Pamela Goulden-McLeod (BA'95) would prefer to stay out of the spotlight.
When she appears in newspapers and on television, it usually means something has gone wrong. Badly wrong.
She has appeared in newspapers and on television a lot this year.
Goulden-McLeod, 50, is the City of Saskatoon’s director of emergency management. Her job involves planning for and responding to disasters — blizzards, bomb threats and everything in between.
“We spend 95 per cent of our time writing plans, hoping we’ll never have to use that plan,” she says in an interview with the Saskatoon StarPhoenix. “But also knowing if you don’t have a plan, it’s going to be far more difficult.”
Since taking over the role two years ago, she has helped co-ordinate the response to several major incidents, including a fiery train derailment north of the city and a windstorm powerful enough to tear the roof off a large building.
None of that comes close in scope or scale to what she described as “without a doubt” the most difficult and challenging problem of her career — the arrival in Saskatchewan of COVID-19.
In early March, Goulden-McLeod was forced out of the Emergency Management Organization’s (EMO) utilitarian office in Fire Station No. 9 and into the bright lights of the cameras as the city ramped up its response to the virus.
Pandemic planning is part of every EMO’s job, but Goulden-McLeod admits it came as something of a shock when the National Hockey League cancelled its season and the province closed down its schools.
“We do a lot of exercises, tabletop exercises and full-scale exercises (to prepare for disasters),” she says.
“But I think if any emergency manager had ever suggested we do an exercise that looks like COVID, everyone would have said, ‘That’s unrealistic, that’s a black swan event, that’s never going to happen.’ And yet here we are.”
Despite spending her days deep in planning for every conceivable worst-case scenario, Goulden-McLeod did not grow up fascinated with catastrophes and calamities. Her current job is one she never expected to have.
After abandoning her initial idea of working as a journalist, she earned a bachelor’s degree from the University of Saskatchewan before going on to study social work at the University of Regina.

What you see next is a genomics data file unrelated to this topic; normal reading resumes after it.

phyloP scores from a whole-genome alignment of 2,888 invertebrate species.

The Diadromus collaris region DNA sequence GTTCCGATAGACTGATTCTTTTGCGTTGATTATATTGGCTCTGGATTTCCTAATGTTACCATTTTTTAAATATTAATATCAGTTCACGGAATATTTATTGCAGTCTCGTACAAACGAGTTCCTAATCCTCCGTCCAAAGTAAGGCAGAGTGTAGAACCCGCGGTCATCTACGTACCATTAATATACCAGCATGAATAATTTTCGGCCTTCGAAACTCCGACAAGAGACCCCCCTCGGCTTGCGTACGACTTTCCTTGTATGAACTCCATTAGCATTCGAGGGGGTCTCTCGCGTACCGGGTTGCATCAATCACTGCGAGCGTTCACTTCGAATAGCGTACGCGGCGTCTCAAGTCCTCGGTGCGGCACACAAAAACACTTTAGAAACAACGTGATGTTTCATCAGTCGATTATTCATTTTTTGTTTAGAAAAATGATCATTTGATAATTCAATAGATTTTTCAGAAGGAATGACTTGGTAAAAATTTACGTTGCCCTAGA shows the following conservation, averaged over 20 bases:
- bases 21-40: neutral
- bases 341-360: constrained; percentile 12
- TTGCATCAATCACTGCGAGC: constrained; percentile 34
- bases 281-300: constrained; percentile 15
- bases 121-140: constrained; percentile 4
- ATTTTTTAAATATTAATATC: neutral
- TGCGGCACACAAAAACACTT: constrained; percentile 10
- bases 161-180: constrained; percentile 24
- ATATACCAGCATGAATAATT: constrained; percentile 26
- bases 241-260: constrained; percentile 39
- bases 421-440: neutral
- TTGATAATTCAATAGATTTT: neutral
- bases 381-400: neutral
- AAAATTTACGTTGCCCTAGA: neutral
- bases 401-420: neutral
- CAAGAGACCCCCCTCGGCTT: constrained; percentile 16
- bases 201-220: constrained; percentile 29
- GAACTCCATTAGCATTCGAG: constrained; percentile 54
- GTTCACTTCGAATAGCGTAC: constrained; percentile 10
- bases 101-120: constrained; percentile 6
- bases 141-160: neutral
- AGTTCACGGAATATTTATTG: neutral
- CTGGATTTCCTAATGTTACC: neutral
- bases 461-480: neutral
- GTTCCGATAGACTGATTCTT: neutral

She attributes the decision to her upbringing in Yorkton, where her family always emphasized making the community better. Her mother still serves on Yorkton city council; her brother is a city manager in Alberta; her sister works in education.
“It’s always been about giving back to our community for us,” she says.
Goulden-McLeod started working as a school social worker with Saskatoon’s public school division in 1997 on a contractual basis, and joined the division full-time in 1999.
While she worked in numerous schools during her almost two-decade career with the school division, Goulden-McLeod loved spending time in the historic schools in core neighbourhoods most of all.
“You know that moment where you just realize, ‘I’m in the right place’? When I was at Princess (Alexandra Community School), I realized I was in the right place. It felt good. It felt like home.”
Ray Unrau, whom Goulden-McLeod described as a mentor, said her background in social work adds another dimension to a position frequently occupied by former first responders.
“She’s well-versed in the humanities, and the impacts of things on people,” said Unrau, who left the job Goulden-McLeod now holds for what is now called the Saskatchewan Public Safety Agency in 2018.
“One thing that she came completely ready to go with is her empathy, her ability to look at people in those emergency situations, put a hand on the shoulder and say, ‘Hey, are you doing okay?’ ”
“Her approach in that aspect has been world-class from day one,” he added.
That day one came in 2012, when Goulden-McLeod took a new role in the school division called the safe caring accepting schools consultant, a part of which included emergency management and business continuity.
“I really enjoyed the proactive part of that after being a social worker for so long, where you’re just reacting to different events,” she says of the experience, which included dealing with deaths and the 2016 La Loche school shooting.
“Being able to develop plans, develop processes, improve processes. Really, emergency management is about bringing diverse organizations together to solve a situation.”
Around the start of 2018, that interest led her to apply for the position Unrau held with the city. Goulden-McLeod says it’s a job she really didn’t plan to seek, and one she certainly didn’t expect to receive.
“I would have worked with the school division for another 20 years, absolutely loved working there,” she says.
“It was one of those things where I’d never planned on changing jobs, but this position came up and it made me realize how much I enjoyed working in emergency management and business continuity.”
Read the full article at https://thestarphoenix.com.